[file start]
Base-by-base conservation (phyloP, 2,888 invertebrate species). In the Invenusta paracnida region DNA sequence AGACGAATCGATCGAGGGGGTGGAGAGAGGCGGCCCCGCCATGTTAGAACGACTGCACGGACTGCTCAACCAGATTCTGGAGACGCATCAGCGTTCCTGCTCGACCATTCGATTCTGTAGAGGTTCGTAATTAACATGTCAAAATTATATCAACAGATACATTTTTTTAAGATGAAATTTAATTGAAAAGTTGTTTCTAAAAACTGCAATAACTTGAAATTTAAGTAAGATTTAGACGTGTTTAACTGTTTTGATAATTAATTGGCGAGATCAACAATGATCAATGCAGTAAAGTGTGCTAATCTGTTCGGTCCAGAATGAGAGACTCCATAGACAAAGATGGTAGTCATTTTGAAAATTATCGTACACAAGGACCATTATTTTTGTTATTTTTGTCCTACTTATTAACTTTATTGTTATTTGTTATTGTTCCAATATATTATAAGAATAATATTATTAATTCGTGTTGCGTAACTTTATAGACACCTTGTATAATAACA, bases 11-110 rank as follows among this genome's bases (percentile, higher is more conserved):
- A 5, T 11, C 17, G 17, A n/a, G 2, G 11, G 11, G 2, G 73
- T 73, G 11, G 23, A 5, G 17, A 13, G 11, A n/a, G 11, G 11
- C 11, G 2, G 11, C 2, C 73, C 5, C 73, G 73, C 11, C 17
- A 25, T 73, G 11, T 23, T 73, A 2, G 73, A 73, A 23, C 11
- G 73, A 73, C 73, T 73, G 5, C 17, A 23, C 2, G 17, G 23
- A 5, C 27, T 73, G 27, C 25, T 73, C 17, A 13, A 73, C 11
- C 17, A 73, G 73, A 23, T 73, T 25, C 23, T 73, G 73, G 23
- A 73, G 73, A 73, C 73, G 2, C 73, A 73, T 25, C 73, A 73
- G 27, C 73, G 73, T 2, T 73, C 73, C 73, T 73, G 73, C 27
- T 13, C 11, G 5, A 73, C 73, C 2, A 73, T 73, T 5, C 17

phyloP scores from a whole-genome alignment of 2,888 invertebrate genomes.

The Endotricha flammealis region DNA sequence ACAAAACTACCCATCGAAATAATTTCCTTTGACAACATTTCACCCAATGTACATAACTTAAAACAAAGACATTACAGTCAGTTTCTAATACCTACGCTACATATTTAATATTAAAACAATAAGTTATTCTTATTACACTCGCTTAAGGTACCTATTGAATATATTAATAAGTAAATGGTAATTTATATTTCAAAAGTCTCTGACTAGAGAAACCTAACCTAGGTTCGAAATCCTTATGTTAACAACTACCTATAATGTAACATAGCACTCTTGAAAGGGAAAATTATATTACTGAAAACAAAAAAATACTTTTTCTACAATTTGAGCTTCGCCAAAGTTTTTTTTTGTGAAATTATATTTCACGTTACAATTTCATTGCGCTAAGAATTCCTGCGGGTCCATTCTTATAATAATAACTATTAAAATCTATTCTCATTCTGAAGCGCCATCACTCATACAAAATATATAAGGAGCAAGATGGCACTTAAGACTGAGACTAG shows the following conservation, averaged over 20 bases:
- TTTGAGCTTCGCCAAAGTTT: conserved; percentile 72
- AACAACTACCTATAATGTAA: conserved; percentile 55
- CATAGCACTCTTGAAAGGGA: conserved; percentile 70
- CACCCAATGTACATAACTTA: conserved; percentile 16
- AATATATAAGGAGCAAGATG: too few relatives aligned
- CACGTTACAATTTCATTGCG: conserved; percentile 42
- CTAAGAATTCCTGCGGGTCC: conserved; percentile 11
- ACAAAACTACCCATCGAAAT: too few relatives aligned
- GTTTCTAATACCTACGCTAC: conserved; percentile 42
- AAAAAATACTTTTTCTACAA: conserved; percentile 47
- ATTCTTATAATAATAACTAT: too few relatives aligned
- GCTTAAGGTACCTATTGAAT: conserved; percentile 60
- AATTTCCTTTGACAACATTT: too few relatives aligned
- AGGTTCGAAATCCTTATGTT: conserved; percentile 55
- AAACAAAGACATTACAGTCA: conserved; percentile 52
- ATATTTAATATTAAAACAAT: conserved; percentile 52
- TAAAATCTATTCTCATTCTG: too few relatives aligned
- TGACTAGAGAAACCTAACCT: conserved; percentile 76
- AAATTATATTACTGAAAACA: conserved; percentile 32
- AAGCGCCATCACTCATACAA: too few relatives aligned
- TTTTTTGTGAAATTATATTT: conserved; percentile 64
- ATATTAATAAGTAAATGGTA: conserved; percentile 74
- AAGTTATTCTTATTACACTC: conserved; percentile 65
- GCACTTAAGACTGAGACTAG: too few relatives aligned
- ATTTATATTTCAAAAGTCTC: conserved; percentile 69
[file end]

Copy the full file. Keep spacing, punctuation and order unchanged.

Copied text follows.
Base-by-base conservation (phyloP, 2,888 invertebrate species). In the Invenusta paracnida region DNA sequence AGACGAATCGATCGAGGGGGTGGAGAGAGGCGGCCCCGCCATGTTAGAACGACTGCACGGACTGCTCAACCAGATTCTGGAGACGCATCAGCGTTCCTGCTCGACCATTCGATTCTGTAGAGGTTCGTAATTAACATGTCAAAATTATATCAACAGATACATTTTTTTAAGATGAAATTTAATTGAAAAGTTGTTTCTAAAAACTGCAATAACTTGAAATTTAAGTAAGATTTAGACGTGTTTAACTGTTTTGATAATTAATTGGCGAGATCAACAATGATCAATGCAGTAAAGTGTGCTAATCTGTTCGGTCCAGAATGAGAGACTCCATAGACAAAGATGGTAGTCATTTTGAAAATTATCGTACACAAGGACCATTATTTTTGTTATTTTTGTCCTACTTATTAACTTTATTGTTATTTGTTATTGTTCCAATATATTATAAGAATAATATTATTAATTCGTGTTGCGTAACTTTATAGACACCTTGTATAATAACA, bases 11-110 rank as follows among this genome's bases (percentile, higher is more conserved):
- A 5, T 11, C 17, G 17, A n/a, G 2, G 11, G 11, G 2, G 73
- T 73, G 11, G 23, A 5, G 17, A 13, G 11, A n/a, G 11, G 11
- C 11, G 2, G 11, C 2, C 73, C 5, C 73, G 73, C 11, C 17
- A 25, T 73, G 11, T 23, T 73, A 2, G 73, A 73, A 23, C 11
- G 73, A 73, C 73, T 73, G 5, C 17, A 23, C 2, G 17, G 23
- A 5, C 27, T 73, G 27, C 25, T 73, C 17, A 13, A 73, C 11
- C 17, A 73, G 73, A 23, T 73, T 25, C 23, T 73, G 73, G 23
- A 73, G 73, A 73, C 73, G 2, C 73, A 73, T 25, C 73, A 73
- G 27, C 73, G 73, T 2, T 73, C 73, C 73, T 73, G 73, C 27
- T 13, C 11, G 5, A 73, C 73, C 2, A 73, T 73, T 5, C 17

phyloP scores from a whole-genome alignment of 2,888 invertebrate genomes.

The Endotricha flammealis region DNA sequence ACAAAACTACCCATCGAAATAATTTCCTTTGACAACATTTCACCCAATGTACATAACTTAAAACAAAGACATTACAGTCAGTTTCTAATACCTACGCTACATATTTAATATTAAAACAATAAGTTATTCTTATTACACTCGCTTAAGGTACCTATTGAATATATTAATAAGTAAATGGTAATTTATATTTCAAAAGTCTCTGACTAGAGAAACCTAACCTAGGTTCGAAATCCTTATGTTAACAACTACCTATAATGTAACATAGCACTCTTGAAAGGGAAAATTATATTACTGAAAACAAAAAAATACTTTTTCTACAATTTGAGCTTCGCCAAAGTTTTTTTTTGTGAAATTATATTTCACGTTACAATTTCATTGCGCTAAGAATTCCTGCGGGTCCATTCTTATAATAATAACTATTAAAATCTATTCTCATTCTGAAGCGCCATCACTCATACAAAATATATAAGGAGCAAGATGGCACTTAAGACTGAGACTAG shows the following conservation, averaged over 20 bases:
- TTTGAGCTTCGCCAAAGTTT: conserved; percentile 72
- AACAACTACCTATAATGTAA: conserved; percentile 55
- CATAGCACTCTTGAAAGGGA: conserved; percentile 70
- CACCCAATGTACATAACTTA: conserved; percentile 16
- AATATATAAGGAGCAAGATG: too few relatives aligned
- CACGTTACAATTTCATTGCG: conserved; percentile 42
- CTAAGAATTCCTGCGGGTCC: conserved; percentile 11
- ACAAAACTACCCATCGAAAT: too few relatives aligned
- GTTTCTAATACCTACGCTAC: conserved; percentile 42
- AAAAAATACTTTTTCTACAA: conserved; percentile 47
- ATTCTTATAATAATAACTAT: too few relatives aligned
- GCTTAAGGTACCTATTGAAT: conserved; percentile 60
- AATTTCCTTTGACAACATTT: too few relatives aligned
- AGGTTCGAAATCCTTATGTT: conserved; percentile 55
- AAACAAAGACATTACAGTCA: conserved; percentile 52
- ATATTTAATATTAAAACAAT: conserved; percentile 52
- TAAAATCTATTCTCATTCTG: too few relatives aligned
- TGACTAGAGAAACCTAACCT: conserved; percentile 76
- AAATTATATTACTGAAAACA: conserved; percentile 32
- AAGCGCCATCACTCATACAA: too few relatives aligned
- TTTTTTGTGAAATTATATTT: conserved; percentile 64
- ATATTAATAAGTAAATGGTA: conserved; percentile 74
- AAGTTATTCTTATTACACTC: conserved; percentile 65
- GCACTTAAGACTGAGACTAG: too few relatives aligned
- ATTTATATTTCAAAAGTCTC: conserved; percentile 69